Sessions with hip-hop-inspired titles such as #SquadGoals—and others, such as Disruptive Leadership—teach the students about financial modeling, fiscal literacy, business and marketing proposals, and social impact. The instructors relate lessons in the entrepreneurial world to lessons learned by musicians as they’ve built their careers with hustle and self-starting attitudes.
Each weekend features an array of guest speakers sharing narratives of what they’ve learned through music and entrepreneurship. Past speakers include Bahamadia; Joe “The Butcher” Nicolo; CEO/President of WURD Radio Sara Lomax-Reese; Yusuf Muhammad of the A3C Festival; allhiphop.com’s “Grouchy” Greg Watkins; producer for Pandora’s “QuestLove Supreme” podcast Laiya St. Clair; and Executive Director of Coded by Kids Sylvester Mobley.
On “Alternate Weekends” the students visit nonprofits, companies and innovation centers in and around Philadelphia, including the Pennovation Center and Spotify.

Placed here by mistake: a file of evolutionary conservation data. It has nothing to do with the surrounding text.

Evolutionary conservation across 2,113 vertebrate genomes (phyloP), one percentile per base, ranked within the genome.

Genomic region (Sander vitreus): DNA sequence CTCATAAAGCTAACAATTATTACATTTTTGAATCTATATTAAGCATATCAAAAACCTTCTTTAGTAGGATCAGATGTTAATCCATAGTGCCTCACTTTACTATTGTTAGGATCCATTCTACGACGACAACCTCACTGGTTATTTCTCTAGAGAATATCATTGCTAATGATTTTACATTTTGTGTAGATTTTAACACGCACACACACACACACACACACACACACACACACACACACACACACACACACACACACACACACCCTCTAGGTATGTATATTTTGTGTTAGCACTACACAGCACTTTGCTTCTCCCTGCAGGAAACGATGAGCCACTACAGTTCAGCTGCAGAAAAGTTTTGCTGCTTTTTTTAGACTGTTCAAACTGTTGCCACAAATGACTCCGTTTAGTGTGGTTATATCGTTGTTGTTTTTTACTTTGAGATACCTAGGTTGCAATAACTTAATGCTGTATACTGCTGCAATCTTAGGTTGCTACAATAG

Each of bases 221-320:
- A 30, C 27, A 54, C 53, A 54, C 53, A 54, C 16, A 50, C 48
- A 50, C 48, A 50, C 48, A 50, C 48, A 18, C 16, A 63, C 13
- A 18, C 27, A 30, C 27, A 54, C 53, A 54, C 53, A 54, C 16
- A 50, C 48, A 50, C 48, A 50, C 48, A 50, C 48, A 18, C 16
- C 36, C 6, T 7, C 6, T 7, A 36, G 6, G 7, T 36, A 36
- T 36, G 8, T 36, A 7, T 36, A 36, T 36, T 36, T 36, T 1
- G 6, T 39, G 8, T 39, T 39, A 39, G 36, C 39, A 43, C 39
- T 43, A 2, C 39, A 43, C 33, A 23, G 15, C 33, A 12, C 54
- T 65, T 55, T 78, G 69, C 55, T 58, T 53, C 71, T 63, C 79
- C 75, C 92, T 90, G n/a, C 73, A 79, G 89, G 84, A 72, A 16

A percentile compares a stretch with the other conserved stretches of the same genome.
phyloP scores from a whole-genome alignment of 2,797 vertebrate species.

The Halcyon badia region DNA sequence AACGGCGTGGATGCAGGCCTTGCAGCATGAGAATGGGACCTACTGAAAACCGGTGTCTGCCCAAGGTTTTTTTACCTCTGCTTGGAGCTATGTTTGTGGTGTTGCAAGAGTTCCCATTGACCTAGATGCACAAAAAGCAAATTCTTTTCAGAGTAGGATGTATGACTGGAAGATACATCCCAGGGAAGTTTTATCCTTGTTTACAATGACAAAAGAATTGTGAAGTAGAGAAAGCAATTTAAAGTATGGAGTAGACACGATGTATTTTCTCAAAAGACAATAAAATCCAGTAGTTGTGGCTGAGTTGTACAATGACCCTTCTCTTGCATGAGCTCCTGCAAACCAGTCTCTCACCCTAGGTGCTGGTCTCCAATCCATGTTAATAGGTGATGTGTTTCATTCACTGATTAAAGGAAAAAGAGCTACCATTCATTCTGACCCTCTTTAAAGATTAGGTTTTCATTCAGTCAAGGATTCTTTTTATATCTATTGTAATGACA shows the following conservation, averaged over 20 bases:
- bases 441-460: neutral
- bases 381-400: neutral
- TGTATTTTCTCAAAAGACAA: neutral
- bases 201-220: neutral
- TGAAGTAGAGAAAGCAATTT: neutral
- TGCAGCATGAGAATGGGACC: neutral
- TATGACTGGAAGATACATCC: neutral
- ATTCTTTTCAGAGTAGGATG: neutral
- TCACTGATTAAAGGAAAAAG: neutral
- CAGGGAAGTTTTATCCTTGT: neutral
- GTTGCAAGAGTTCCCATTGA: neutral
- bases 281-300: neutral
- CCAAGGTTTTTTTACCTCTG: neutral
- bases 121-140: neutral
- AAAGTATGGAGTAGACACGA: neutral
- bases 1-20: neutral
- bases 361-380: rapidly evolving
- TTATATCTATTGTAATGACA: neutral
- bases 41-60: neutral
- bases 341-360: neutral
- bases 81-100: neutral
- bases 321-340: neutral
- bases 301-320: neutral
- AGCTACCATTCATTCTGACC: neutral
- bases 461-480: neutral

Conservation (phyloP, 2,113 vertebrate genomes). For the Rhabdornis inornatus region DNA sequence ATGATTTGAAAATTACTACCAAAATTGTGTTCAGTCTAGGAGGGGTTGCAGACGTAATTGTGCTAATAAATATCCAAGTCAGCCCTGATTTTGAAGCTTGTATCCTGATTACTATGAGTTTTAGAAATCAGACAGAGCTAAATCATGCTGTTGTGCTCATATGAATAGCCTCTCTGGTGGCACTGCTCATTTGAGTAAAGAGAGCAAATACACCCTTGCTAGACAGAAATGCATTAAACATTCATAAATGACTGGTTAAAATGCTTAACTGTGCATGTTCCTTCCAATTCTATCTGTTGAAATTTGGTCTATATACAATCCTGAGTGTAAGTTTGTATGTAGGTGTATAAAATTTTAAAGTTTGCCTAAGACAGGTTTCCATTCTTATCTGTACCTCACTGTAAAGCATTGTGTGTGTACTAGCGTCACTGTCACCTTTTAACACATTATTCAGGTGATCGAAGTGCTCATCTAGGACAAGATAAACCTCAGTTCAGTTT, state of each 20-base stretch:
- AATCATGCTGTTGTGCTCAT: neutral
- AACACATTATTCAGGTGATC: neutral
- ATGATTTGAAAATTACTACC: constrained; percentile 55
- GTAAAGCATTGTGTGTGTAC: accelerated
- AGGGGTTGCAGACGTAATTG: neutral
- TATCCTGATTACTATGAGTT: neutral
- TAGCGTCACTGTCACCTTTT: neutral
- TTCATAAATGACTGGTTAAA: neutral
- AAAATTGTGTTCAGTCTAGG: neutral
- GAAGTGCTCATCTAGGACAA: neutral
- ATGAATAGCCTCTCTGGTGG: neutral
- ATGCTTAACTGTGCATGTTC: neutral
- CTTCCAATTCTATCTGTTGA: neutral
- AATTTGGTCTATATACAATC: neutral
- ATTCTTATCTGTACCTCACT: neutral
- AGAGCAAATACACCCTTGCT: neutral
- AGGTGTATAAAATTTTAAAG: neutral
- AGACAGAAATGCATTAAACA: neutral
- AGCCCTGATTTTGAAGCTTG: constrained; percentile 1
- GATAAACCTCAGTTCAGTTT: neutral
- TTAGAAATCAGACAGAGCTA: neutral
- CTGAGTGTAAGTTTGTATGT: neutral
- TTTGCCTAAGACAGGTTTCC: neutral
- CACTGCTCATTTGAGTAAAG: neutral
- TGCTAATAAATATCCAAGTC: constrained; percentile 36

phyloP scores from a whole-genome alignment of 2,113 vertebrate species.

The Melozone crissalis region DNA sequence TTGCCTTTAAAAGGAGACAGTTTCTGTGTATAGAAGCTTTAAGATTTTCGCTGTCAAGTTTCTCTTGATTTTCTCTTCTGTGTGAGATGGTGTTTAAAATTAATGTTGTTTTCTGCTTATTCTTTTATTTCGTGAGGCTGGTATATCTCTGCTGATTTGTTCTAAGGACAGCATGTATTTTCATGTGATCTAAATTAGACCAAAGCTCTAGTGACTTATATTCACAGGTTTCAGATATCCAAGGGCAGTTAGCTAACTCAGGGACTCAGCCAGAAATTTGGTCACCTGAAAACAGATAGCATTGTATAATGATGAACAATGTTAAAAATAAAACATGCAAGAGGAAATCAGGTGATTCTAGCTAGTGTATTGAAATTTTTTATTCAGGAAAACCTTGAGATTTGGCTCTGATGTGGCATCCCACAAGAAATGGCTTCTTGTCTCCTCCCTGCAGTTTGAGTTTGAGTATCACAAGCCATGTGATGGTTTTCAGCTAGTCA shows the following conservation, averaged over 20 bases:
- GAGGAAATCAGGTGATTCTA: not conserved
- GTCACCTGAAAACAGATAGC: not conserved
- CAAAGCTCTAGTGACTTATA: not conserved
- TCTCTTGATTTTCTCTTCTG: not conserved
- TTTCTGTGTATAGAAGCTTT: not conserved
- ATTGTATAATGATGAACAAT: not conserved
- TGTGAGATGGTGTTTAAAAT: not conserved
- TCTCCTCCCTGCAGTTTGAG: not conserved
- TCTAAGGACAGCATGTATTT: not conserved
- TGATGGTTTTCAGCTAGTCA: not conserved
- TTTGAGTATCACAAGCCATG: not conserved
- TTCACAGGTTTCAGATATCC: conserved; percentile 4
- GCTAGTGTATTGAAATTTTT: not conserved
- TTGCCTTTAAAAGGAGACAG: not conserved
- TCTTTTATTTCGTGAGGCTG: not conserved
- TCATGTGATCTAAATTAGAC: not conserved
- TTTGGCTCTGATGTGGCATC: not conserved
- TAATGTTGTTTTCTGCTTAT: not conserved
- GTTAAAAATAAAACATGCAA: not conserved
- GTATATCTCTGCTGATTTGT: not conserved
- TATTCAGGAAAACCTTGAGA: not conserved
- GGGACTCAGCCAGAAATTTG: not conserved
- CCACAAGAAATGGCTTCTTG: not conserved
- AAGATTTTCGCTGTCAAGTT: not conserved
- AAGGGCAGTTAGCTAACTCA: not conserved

“We have them going to beautiful spaces where they can do their independent work but also get to meet the founder of the space,” Denenberg said. “They also get to meet people that are doing interesting things and to make sure at the end of it they’ve actually built a Rolodex, and they’ve met significant people that are doing great things in Philadelphia.”
The program also includes a mentorship component and culminates with the opportunity for students to pitch their ideas to investors.
“We want to make sure that at the end of this course that they will walk away not feeling as if, ‘Well that’s one and done,’ go forward and just whatever. We want them to feel that they’ve actually developed some roots in the professional community here,” Denenberg said.